How do you get fine tuned precision without a rubber tip? How about a clear disc! This was Adonit’s solution. The Adonit Jot Pro is a very unique stylus in that it does away with the rubber tip and uses clear plastic disc mounted on a ball to transmit the capacitive touch signal. The result is actually quite impressive and accurate. The Jot Pro feels good in the hand and like other metal styli, has a good weight to it. A nice screw on cap protects the delicate tip, and crews onto the back end while in use. While in use, the Jot Pro can make a “tick tick tick” sound as you lift and settle the stylus on the screen. If you are alone or have headphones this is not a big deal, but this is not the quietest styli around. Despite this, the accuracy is very nice and it is a different experience compared to other styli in the lineup. Pros: Accurate and nice experience. Good pen weight and feel, nice design and well built. Cons: Tick tick tick tick tick tick tick tick tick tick tick… tickety tick. tick tick. More Info: http://www.adonit.net/jot/pro/

Where to buy: http://www.amazon.com/Adonit-Precision-Android-Sam...

Adonit Jot Dash

Adonit’s latest addition to it’s lineup is the Jot Dash, which uses Pixelpoint technology to enable a tiny 1.9mm tip that never needs to be replaced. While the Jot Dash is not an active styli (it has no bluetooth and doesn’t connect to the iPad) it does have a battery and needs to be charged to enable the pixel point technology. The accuracy of the Dash is impressive, and the build quality and feel of this styli is superb, but then again, for $49.99 that is to be expected. Turning on the Dash is easy as is charging it with the included usb charger. While accurate, like the Jot Pro, there is still some noise created when using the dash, albeit much less noticeable. The on screen feeling though seems “slippery” compared to other styli, and getting used to such a fine tip takes some getting used to. In uMake the accuracy actually creates some interesting curves at first, but once one gets used to the dash, it becomes apparent this is a great tool. Pros: Tiny 1.9mm Pexelpoint Tip, great build quality and easy to charge/ use. Incredibly accurate. Cons: Needs to be charged, slippery feeling on screen that takes some getting used to. More Info: http://www.adonit.net/jot/dash/

Where to buy: http://www.amazon.com/Adonit-Jot-Dash-Precision-To...

Active Styli:

Wacom Intuos Creative Stylus (the original)

When Wacom first released the Intuos Creative Stylus for the iPad it was a big deal. Finally a pressure sensitive stylus for the iPad, and from Wacom no less. At $75-100 it was expensive, but two yeas later this stylus is selling around $25, making it a great buy. Wacom has since updated to the Wacom Intuos Creative Stylus 2 which works great with older iPads, but has struggled to be compatible with the iPad Air 2 and iPad mini4. The Wacom Intuos Creative Stylus once again shows Wacoms expertise in the field of digitized pens and capitalizes on the ergonomics from its line of styli for Inutos and Citniq tablets making it feel great in the hand. Bluetooth is easy to setup and the Bamboo app is a great companion app on the iPad. While uMake doesn’t support pressure sensitivity I really like this stylus simply for how nice it feels in use, and for how the tip feels on screen even though it is a fat tip. In addition, the Intuos creative stylus comes with a nice travel case complete with two extra nibs, a battery holder and a place for the stylus. If you want to try a pressure sensitive stylus but don’t want to pay a lot, grab one of these soon. Pros: Wacom ergonomics and great build quality, cool travel case, long lasting nibs, easy to connect, works nicely with other apps. Cons: Fat tip, goes through batteries quickly. Where to buy: http://www.amazon.com/Wacom-Intuos-Creative-Stylus...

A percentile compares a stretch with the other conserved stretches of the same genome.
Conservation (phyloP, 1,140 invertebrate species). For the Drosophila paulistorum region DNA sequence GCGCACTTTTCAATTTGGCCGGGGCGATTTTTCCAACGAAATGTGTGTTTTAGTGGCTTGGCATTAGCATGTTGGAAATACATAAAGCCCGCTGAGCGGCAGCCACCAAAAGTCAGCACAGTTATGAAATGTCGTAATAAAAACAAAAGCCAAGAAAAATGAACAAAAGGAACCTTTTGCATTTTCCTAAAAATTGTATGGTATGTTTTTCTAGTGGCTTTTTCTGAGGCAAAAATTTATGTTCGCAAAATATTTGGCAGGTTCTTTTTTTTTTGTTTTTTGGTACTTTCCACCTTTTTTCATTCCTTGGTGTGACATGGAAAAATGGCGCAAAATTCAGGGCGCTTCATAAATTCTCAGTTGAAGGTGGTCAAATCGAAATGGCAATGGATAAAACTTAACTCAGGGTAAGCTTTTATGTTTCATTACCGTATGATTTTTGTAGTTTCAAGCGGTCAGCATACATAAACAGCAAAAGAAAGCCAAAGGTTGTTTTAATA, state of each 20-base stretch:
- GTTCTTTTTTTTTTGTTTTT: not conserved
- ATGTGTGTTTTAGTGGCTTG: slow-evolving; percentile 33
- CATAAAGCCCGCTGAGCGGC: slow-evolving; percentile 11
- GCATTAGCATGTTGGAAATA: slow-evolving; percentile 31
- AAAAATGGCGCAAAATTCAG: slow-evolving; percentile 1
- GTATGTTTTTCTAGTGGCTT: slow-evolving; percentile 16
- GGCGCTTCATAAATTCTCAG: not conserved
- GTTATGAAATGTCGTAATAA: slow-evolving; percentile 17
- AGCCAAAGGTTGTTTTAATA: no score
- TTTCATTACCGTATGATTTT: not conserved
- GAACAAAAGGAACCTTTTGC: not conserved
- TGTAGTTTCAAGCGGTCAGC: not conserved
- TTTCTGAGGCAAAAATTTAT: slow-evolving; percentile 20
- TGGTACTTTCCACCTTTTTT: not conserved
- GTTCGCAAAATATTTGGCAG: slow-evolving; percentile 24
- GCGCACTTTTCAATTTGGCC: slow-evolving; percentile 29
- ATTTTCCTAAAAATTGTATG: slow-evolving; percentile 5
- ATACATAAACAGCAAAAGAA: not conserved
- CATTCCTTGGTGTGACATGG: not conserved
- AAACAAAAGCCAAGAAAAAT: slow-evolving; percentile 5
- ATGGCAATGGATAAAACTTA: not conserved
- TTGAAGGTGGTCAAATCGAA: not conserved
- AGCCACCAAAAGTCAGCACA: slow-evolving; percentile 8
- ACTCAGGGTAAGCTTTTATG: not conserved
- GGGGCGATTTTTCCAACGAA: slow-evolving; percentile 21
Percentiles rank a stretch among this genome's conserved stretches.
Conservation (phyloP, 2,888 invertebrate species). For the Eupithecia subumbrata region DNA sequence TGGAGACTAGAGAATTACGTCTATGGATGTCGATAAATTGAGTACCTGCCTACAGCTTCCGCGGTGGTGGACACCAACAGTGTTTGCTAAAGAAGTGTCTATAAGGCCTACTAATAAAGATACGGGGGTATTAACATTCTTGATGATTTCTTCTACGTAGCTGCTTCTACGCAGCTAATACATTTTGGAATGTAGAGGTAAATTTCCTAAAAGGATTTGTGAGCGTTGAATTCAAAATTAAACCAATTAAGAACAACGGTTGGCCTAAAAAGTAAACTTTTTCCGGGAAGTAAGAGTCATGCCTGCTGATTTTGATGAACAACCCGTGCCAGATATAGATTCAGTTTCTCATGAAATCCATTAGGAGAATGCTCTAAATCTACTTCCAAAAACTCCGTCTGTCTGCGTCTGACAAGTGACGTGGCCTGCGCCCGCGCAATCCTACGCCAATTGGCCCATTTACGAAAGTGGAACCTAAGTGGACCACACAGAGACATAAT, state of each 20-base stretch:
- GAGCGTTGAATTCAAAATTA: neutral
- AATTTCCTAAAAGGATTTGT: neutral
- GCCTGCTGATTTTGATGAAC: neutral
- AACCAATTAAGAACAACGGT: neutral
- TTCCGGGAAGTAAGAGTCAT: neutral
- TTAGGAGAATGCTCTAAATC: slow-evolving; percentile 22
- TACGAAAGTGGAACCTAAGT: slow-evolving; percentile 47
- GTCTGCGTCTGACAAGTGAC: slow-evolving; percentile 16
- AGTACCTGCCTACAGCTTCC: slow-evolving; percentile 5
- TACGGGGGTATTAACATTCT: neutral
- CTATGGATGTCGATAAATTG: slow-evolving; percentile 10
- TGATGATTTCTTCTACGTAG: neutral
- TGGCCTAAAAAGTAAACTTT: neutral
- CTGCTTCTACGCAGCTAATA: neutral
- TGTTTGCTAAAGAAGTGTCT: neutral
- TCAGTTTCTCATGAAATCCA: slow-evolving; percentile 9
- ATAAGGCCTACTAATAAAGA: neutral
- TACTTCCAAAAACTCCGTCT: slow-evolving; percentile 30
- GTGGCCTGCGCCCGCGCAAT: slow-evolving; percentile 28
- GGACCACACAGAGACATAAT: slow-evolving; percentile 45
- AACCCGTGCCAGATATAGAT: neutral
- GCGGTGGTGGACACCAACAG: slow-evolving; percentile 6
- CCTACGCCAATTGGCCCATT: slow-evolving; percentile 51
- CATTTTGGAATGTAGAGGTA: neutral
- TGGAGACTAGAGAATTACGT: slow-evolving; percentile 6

Pencil by 53

If you have not tried the Pencil by 53, you should. It is a fantastic piece of design, and a wonderful little stylus. For $50 it is easily worth it’s weight in wood or aluminum. 53 Got so much of this right, and it works absolutely wonderful with their companion app, Paper by 53. Built out of sustainably sourced walnut or extruded aluminum, the Pencil takes its design from flat carpenter pencils and feels great in the hands. 53 was quite clever and put a magnet in its body so that the Pencil will stick to a smart cover of your iPad for easy carrying. The tips last a long time, and are inexpensive and easy to replace. The Pencil works great with uMake, glides across the screen with a smooth feel that despite a big rubber tip, is not too sticky. If you are looking for a great stylus that works well in uMake, and great with other apps, you really should check out the Pencil by 53. Pros: Great in hand feel, easy to travel with, brilliant classic design, inexpensive easily replaceable tips, great to use with other apps. Cons: Fat tip. Where to buy:http://www.amazon.com/Pencil-FiftyThree-Digital-St...

More Info: http://www.fiftythree.com/pencil

Adonit Jot Touch

The Adonit Jot touch doesn’t work so well with uMake, however it is on this list as several uMake users have asked about a good pressure sensitive stylus to use in apps like Procreate, and the Jot Touch is just that stylus. As one of the smartest styli out there, once the Jot touch has been paired with a device in an app like Procreate, it turns on when the compatible app is launched and saves power by turning off when not in use or the app has been closed. The Jot touch was not compatible with the iPad Air 2 for a very long time, but through some amazing wizardry from Adonit, they were able to create a fix and now the stylus works well well with the iPad Air 2. It is well built, and feels nice in the hand, and the battery lasts a long time. The Pixelpoint technology means that the Jot Touch has a tip that is only 1.9mm thick, making it very accurate and easy to use. One of the best options for current iPad owners who are seeking an advanced stylus with a great team behind it. Pros: Well built, accurate pressure sensitivity, fine point tip with Pixelpoint technology, great with many drawing apps. Cons: Doesn’t work well with uMake (needs to connect to an app that supports it first) can sometimes disconnect mid drawing. More Info: http://www.adonit.net/jot/touch/

Where to buy: http://www.amazon.com/Adonit-Pixelpoint-Pressure-S...

Posted on

November 17, 2015